needed to accomplish the goal of the NCLB and RT3 requirements (Governor’s Office of
Student Achievement, 2017). This school implemented a Voyager Math (VM)
17. 6
remediation program for its low-achieving students. VM was implemented to help
students improve their level of achievement in mathematics.
Nature of the Study
This study examined teachers' perceptions of the mathematics program VM. It is a
math intervention system that helps students with basic skills and concepts in math.
Cambium (2013) explained that the VM program integrates small group interventions
with the instructional modules (Voyager Sopris Learning, 2014). This study used a
qualitative approach to focus on the exploration of teachers’ perceptions of the VM
program, the benefits and limitations of the program, and the implementation of the
Qualitative data were collected in the form of transcribed interviews and field
notes from observations of Vmath classroom instruction. The semi-structured interviews
helped to understand teachers’ perceptions. The interviews were conducted using a one-
on-one session with each participant. Teachers were asked to meet at an agreed-upon
time for a minimum of 20 minutes. The meetings were recorded and transcribed. The
transcripts were read and coded to identify key themes. A detailed explanation the
research method and design is provided in Section 3.
Research Question
The guiding research question that addressed the study was: How do teachers
implement the VM program and perceive mathematics learning effectiveness? Two
subquestions helped answer the guiding question: (a) What are teachers’ perceptions
18. 7
about the effectiveness of the VM remediation program? (b) What is the teacher’s role in
the delivery of the VM remediation program?
Purpose of the Study
Student achievement among at-risk students has become a major concern for
educators, community leaders, and parents. The purpose of this qualitative study was to
examine the perceptions of teachers about VM, the selected math remediation program
used at the middle school study site. Specifically, the purpose was to examine the
perceptions of teachers regarding VM as a mathematics tool to improve academic
performance and to review their ideas on its implementation. The findings are expected to
contribute to existing research studies on teachers’ perceptions of the use of remediation
programs, such as VM, as a tool to improve mathematics skills.
Conceptual Framework
The conceptual framework for this study focuses on teachers’ perceptions and
how the behaviors and actions of teachers may influence student achievement in
mathematics. Teachers’ attitudes and behaviors not only influence curriculum and
instruction; they influence the implementation of strategies that enhance student
performance and achievement. Thus, to guide the research in this study, the following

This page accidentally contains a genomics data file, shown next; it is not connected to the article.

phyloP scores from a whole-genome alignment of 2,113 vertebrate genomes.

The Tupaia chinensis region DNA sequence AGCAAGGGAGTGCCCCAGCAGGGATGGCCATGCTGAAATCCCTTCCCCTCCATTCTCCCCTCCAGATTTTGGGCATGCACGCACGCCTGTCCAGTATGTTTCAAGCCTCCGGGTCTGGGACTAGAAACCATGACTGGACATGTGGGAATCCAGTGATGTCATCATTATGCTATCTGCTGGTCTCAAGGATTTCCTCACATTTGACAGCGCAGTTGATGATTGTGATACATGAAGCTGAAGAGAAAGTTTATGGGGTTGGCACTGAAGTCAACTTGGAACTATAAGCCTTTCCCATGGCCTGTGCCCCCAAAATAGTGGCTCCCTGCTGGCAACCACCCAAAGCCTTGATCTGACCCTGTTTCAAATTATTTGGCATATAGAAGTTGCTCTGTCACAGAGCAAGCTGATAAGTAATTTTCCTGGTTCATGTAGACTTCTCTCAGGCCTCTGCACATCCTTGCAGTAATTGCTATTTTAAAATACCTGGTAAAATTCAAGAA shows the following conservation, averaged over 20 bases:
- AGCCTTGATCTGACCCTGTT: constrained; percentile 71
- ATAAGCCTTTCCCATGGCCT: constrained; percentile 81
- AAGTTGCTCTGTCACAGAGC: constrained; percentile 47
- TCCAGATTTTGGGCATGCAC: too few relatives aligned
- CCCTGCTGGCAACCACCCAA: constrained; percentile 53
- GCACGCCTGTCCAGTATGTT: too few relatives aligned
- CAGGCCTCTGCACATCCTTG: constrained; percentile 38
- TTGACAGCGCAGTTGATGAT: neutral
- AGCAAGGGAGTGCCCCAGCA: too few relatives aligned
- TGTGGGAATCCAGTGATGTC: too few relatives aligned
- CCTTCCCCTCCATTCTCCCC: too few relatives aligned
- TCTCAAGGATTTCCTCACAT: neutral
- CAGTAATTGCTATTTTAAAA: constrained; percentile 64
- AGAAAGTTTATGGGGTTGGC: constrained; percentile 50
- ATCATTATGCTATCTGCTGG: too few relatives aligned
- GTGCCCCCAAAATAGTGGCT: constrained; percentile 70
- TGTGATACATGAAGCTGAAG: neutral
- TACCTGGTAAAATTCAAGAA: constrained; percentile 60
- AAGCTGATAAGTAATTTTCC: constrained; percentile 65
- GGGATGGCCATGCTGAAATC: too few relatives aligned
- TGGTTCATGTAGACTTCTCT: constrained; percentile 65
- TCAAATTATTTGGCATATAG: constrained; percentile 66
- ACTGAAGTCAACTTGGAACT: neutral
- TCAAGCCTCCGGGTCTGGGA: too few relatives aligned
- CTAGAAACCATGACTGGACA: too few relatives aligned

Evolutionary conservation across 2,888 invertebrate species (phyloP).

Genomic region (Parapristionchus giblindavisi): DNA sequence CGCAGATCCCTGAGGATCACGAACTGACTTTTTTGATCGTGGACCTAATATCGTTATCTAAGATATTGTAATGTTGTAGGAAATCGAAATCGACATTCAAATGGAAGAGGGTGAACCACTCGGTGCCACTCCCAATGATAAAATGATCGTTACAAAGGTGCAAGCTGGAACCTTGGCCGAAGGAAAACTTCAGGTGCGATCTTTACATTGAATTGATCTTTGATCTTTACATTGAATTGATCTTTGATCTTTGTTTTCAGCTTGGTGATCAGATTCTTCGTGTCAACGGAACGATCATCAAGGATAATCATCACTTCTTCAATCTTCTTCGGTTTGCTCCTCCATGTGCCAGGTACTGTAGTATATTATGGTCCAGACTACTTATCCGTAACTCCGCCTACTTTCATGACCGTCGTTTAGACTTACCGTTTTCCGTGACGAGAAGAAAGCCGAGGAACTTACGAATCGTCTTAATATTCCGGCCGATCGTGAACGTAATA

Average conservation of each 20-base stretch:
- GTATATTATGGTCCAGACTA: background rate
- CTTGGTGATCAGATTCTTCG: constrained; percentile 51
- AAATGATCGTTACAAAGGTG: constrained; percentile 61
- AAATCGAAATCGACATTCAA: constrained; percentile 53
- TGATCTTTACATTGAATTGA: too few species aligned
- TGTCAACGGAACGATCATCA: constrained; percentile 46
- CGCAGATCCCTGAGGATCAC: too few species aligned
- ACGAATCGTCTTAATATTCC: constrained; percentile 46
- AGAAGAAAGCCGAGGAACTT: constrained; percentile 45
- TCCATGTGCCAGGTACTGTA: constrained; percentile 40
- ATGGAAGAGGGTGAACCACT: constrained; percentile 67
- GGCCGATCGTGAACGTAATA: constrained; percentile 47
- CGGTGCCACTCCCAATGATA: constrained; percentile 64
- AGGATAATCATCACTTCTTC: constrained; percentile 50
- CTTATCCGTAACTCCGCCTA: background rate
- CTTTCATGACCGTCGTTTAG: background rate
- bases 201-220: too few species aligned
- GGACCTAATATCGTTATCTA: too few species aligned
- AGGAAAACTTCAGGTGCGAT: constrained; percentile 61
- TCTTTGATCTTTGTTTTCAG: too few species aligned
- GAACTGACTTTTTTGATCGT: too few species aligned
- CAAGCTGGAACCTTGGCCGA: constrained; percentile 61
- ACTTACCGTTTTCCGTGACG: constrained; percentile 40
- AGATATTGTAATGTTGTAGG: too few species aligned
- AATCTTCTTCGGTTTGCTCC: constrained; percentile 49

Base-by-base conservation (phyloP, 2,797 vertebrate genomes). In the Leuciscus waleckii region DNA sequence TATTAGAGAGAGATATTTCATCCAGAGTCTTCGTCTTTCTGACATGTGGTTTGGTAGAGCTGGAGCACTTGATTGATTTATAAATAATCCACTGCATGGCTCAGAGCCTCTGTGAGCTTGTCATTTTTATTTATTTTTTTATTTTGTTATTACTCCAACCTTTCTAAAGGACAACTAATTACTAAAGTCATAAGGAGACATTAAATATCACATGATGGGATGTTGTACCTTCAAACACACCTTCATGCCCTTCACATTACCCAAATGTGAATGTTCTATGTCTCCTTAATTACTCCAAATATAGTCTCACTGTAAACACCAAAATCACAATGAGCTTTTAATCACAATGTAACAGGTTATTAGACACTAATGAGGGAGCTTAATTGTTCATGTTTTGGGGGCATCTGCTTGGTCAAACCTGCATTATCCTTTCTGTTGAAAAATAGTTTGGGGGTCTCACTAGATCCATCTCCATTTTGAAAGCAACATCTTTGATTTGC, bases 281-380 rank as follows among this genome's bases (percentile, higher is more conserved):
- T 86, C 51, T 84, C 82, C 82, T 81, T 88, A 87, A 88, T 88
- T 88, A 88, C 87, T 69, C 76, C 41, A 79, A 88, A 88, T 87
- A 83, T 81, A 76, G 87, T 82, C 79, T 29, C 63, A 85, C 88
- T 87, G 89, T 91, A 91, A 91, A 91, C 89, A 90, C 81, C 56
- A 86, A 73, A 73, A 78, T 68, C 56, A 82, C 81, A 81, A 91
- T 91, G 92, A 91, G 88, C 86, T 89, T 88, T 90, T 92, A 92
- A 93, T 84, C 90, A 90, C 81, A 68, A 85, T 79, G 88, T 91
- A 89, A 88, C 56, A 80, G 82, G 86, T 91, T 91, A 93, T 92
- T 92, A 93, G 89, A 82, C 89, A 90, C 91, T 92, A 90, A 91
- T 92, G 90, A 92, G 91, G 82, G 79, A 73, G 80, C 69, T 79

theories were used: (a) discovery learning theory, (b) sociocultural theory, (c) expectancy
theory, and (d) social constructivist theory. These theories were selected because they
explain perceptions that influence student learning and impact student academic
19. 8
Discovery learning permits the teacher to help students discover learning via
strategies such as scaffolding and other methods (Bruner, 1960). Teachers also encourage
the students to become self-motivated and independent while working on challenging
assignments (Alfieri, Brooks, Aldrich, & Tenenbaum, 2011). The idea of sociocultural
theory relies on one’s understanding, which develops from experiences and cultures
(McBride, 2011). Teachers create lessons which evolve from their culture and
understanding of the culture of their students. The expectancy theory is based on the
premise that effort results in positive results. The student should expect that the
assignment is achievable before considering putting forth the necessary effort. Teachers
who focus on instruction and student learning believe the students have the ability to
complete the assignment; otherwise, it may be that they do not understand the
assignment. The social constructivist theory is based on the principle that students are
actively engaged in the learning process and receive encouragement and support from
teachers. Detailed information on the conceptual framework and the selected theories are
included in Chapter 2.
Operational Definitions
Some terms included in the context of this study are fundamental but may not be
readily understood. Thus, for purposes of clarity, they need to be defined. The selected
terms and their corresponding definitions are listed below.
Adequate Yearly Progress: A measure which makes schools and districts
accountable for the performance of all students under Title 1 (Klein, 2015).
20. 9
Enrichment. A class that builds on the skills already learned. This class practices
and extends the skills in mathematics or other subjects (Georgia Department of
Education, 2011).
Assumptions
Three assumptions were made about the work conducted for this study: (a) the
teachers were honest and would provide reliable data; (b) during the one-on-one
interview, the participants would cooperate; (c) participants would present a positive
attitude whereas self-efficacy affected their role in the remediation process.
Scope and Delimitations
The scope of this study was confined to one school in a school district in Georgia.
Student’s grade point averages, academic grades in math, and discipline reports were not
considered in this study. Not all participants had the same math experiences before
middle school.
Limitations
This study was limited to one technology program, VM, which was used to
support the strengths and weaknesses of low-achieving students in Grades 6-8. Since this